Jonathan Feigen of the Houston Chronicle: "Perhaps the setting was fitting, a reminder of how far Tracy McGrady must go. But for the first time since microfracture surgery last spring, McGrady, 30, practiced with the Rockets on Sunday. He went through a few stints of the scrimmage, moving well and without pain in a small, but significant step in his comeback. His first participation in training camp did not alter his schedule. General manager Daryl Morey said it was 'part of the process.' The Rockets expect McGrady to be out at least until an MRI scheduled for Nov. 23. Still, he played and all reports were that he played well. 'He looked good, real good,' forward Trevor Ariza said. 'He was real poised, real confident. He may be a ways away, but I think he looked good.' McGrady was less enthusiastic. He had been going through occasional five-on-five workouts in Chicago, though the Rockets were more encouraged by his energy and intensity Sunday than in those workouts. But McGrady seemed to have the steps to be taken, rather than made, in mind. 'It's another steppingstone toward making progress and trying to get back on the basketball court,' he said. 'I'm feeling pretty good. We just have to take our time on it. We'll see how I feel tomorrow and talk about it with the trainers and see what they want me to do. This is what I expected, to take caution, come out one step at a time and gradually ease my way back in to it. This is the first time I went up and down with the team. I still have a lot of work to do.' "
Marcus Thompson II of The Oakland Tribune: "The Warriors, I'm told, were really close to officially picking up Brandan Wright's option. They were definitely going to do it, but were waiting as a matter of safe practice. But once he came into camp looking good, it was a no-brainer. Now, not so sure. Of course, this is the very reason they waited, for the just in case, I think. Do you pick up his option? If Wright misses six months, he won't return until March. And even then, he won't be 100 percent. He will certainly be out of shape and rusty. So you can count this season as a wash. Which means, you are going into 2010-11 with the same questions/concerns about Wright that exist this season, and that's assuming that shoulder is ever right again. Do you pick him up for 2010-11 under these circumstances and hope he recovers fully? Or do you cut your losses now and pick up the extra cap space next summer?"
Drew Sharpe of the Detroit Free Press: "Allen Iverson should shut up and move on with his life. But he just can't. He threw another dagger into Michael Curry's already decomposed coaching carcass, telling ESPN that the former Pistons coach lied to him about never having to come off the bench. Iverson referred to his one year in Detroit as 'the worst year of his life.' Can someone give the poor man a Kleenex? It's nonsense like this that kills the NBA's reputation, furthering the perception that its stars are little more than whiny, self-absorbed millionaires with little regard for the concept of team."
Dave D'Alessandro of The Star-Ledger: "The pressure he faces is unlike that of the typical NBA player, and for the first time, Yi Jianlian seems ready to acknowledge that. Because you wondered: Does he feel it at all? An inane premise, as it turns out. Anyone whose every move is followed by 1.3 billion countrymen and a few dozen people in New Jersey knows he's under the microscope this season, even if you're the great stoic. So one week into camp, it's time to find out how he is handling the pressure of his job, because that is precisely what everyone in the organization has feared since his disappearing act over the last month last season. 'Try to be different from last year,' the Nets forward said Sunday, when asked what he wants out of his third NBA season. 'Show everybody that I'm better from last season. That I've changed.' Everyone changes, and in his case, it can only be for the better. But sometimes circumstances don't change. He still has a bull's-eye on his back -- a broader one now, since the injured Yao Ming isn't going to get much media attention while he spends the next 12 months in the whirlpool or on the treadmill. 'Probably more focus on me, a lot more this year,' Yi agreed. 'To me, I'm going to try to put myself in the game and control what I can control. It will be there. I know that.' "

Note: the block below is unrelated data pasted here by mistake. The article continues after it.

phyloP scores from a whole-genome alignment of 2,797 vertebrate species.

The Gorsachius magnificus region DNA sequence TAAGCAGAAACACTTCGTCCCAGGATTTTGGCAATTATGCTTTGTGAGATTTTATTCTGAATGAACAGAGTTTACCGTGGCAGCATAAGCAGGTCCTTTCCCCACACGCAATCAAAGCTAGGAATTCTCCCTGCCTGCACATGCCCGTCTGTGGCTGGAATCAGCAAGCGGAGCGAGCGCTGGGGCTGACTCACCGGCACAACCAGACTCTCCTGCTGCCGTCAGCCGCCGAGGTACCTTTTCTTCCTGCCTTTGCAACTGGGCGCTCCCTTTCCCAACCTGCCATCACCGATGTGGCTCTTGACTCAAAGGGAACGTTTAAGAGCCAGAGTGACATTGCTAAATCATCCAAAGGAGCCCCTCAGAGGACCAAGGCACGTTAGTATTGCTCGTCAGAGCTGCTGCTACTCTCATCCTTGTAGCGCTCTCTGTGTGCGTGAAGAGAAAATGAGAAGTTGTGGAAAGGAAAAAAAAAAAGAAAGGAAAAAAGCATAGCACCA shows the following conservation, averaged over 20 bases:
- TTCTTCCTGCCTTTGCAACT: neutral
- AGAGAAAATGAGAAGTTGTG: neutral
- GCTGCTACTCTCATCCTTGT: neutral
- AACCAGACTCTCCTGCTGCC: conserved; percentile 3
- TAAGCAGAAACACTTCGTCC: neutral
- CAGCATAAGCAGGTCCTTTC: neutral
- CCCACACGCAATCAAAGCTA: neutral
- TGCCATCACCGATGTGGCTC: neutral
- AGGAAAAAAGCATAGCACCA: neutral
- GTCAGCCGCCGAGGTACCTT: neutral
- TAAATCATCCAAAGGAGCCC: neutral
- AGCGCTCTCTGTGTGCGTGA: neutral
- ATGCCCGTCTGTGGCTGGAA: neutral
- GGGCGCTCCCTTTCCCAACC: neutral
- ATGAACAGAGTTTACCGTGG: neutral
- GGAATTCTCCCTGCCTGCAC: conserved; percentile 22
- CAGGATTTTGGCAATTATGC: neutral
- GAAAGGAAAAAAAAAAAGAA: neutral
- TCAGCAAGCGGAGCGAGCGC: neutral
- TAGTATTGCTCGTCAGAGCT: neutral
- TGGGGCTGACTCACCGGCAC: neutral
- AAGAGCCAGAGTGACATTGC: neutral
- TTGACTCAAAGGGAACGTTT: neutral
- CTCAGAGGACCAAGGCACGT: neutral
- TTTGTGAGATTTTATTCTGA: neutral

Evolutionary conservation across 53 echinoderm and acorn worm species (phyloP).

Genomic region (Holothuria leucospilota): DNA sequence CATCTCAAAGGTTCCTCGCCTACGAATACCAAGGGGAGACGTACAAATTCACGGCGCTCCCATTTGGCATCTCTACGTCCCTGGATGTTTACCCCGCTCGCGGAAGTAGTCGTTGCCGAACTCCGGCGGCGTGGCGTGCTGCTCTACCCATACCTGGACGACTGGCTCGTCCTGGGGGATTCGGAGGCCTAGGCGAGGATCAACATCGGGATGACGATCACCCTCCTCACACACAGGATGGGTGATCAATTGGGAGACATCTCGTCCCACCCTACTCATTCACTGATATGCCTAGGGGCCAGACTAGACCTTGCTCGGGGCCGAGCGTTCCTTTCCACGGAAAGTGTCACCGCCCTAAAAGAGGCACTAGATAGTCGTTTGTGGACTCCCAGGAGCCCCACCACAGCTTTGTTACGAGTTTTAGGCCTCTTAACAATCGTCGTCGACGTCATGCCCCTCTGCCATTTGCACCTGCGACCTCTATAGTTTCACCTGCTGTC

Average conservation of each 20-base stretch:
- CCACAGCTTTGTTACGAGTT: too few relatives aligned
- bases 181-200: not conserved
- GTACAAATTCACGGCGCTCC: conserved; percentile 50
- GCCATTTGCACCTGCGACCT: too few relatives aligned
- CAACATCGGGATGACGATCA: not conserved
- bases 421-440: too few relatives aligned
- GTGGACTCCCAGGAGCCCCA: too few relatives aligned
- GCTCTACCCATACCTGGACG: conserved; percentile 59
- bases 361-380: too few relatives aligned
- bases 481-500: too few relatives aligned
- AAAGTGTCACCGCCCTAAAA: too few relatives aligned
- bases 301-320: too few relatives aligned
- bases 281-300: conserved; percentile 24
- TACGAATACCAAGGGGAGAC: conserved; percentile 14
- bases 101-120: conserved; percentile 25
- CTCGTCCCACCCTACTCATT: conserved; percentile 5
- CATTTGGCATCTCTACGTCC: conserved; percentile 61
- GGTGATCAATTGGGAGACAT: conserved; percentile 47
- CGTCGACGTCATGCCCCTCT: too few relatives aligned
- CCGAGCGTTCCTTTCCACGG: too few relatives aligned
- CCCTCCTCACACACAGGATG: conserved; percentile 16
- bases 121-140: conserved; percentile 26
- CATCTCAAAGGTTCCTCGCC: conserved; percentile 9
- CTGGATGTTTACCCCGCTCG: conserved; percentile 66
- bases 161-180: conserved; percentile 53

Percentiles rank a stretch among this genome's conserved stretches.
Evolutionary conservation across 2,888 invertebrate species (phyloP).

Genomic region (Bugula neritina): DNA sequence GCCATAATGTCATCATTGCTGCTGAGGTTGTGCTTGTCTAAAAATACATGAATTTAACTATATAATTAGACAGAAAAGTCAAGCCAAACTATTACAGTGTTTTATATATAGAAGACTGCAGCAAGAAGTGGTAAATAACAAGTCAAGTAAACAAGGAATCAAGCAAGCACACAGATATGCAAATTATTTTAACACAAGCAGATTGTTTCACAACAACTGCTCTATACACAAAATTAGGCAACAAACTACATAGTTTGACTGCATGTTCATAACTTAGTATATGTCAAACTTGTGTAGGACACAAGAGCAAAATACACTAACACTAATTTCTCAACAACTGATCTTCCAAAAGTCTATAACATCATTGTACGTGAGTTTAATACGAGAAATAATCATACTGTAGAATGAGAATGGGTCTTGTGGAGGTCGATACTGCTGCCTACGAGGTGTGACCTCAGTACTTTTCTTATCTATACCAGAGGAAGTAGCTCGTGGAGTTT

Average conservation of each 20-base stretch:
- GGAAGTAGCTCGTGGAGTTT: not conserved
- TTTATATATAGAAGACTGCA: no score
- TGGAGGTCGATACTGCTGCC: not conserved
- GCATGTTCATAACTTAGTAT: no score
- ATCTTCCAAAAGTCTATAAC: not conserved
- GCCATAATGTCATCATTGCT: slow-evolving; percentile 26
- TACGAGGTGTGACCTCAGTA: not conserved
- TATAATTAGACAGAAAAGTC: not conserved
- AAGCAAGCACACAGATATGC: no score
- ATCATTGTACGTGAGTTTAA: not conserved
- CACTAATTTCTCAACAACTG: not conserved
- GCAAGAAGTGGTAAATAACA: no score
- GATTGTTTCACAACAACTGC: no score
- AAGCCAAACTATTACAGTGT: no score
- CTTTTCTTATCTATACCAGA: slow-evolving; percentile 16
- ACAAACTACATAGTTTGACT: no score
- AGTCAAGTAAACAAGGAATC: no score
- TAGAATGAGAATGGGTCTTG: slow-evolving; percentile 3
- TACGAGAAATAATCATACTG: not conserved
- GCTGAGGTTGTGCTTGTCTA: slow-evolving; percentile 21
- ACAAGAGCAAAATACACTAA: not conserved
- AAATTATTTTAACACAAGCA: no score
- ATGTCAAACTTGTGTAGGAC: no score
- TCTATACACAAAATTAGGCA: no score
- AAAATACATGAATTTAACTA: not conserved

Jerry Zgoda of the Star Tribune: "Jonny Flynn estimates he and Brandon Jennings -- the first ballyhooed prep star to bypass college ball to play in Europe for a year -- participated in 'eight or nine' pre-draft workout together, including one at Target Center that convinced new Wolves boss David Kahn to choose Flynn with the sixth pick. Jennings went to the Bucks at No. 10. 'It seemed like he was everywhere,' Flynn said. 'I couldn't shake him. Everywhere I was at, he was there.' The two began their pro careers Sunday night inside Bresnan Arena, where Flynn started for a Wolves team that built early leads of 10-2 and 14-3 and never trailed on a night when they attempted 56 free throws and made 50. ... 'Overall, I give myself a good grade,' said Flynn, who also had seven assists and three turnovers. 'With Al Jefferson and Kevin Love out there, there's a lot of room for a guy like me to get to the basket.' "
Joe Freeman of The Oregonian: "Teammates and coaches have praised Andre Miller for his superb passing ability, on-court leadership and veteran savvy. Early indications suggest that he is going to be an asset for this team, if not a force that helps propel the Blazers to a playoff run. But as positive as the on-court reports have been, Miller's off-the-court demeanor has raised an equal number of eyebrows. After a frosty media day introduction, Miller has gone out of his way to make it clear that he is in Portland to work, not to build relationships. 'I come to practice and go home,' Miller said. 'I practice and put in the time, talk to guys during practice and keep going. If it was college, then maybe that would be different. But this is a professional environment … a business. That's just how I get down.' ... An immeasurable part of the Blazers' rebirth the past two seasons has centered on the remarkable chemistry among the players. From group dinners and movie outings on the road to that New Year's Eve celebration on the team plane two seasons ago, the Blazers have thrived, in part, because of their tight bond. In light of that, it seems only fair to wonder what impact Miller's indifference to making friends and building off-court relationships will have on his new organization. 'You have to be you, whatever that is,' McMillan said. 'Be real. And guys will go with that. Andre is going to be real and that's all we can ask. Our chemistry is going to be fine. On the floor he's done what he's needed to do. Off the floor, he's done what he needed to do. You haven't heard of any issues with him. So are you in there hanging out? Do you go to dinne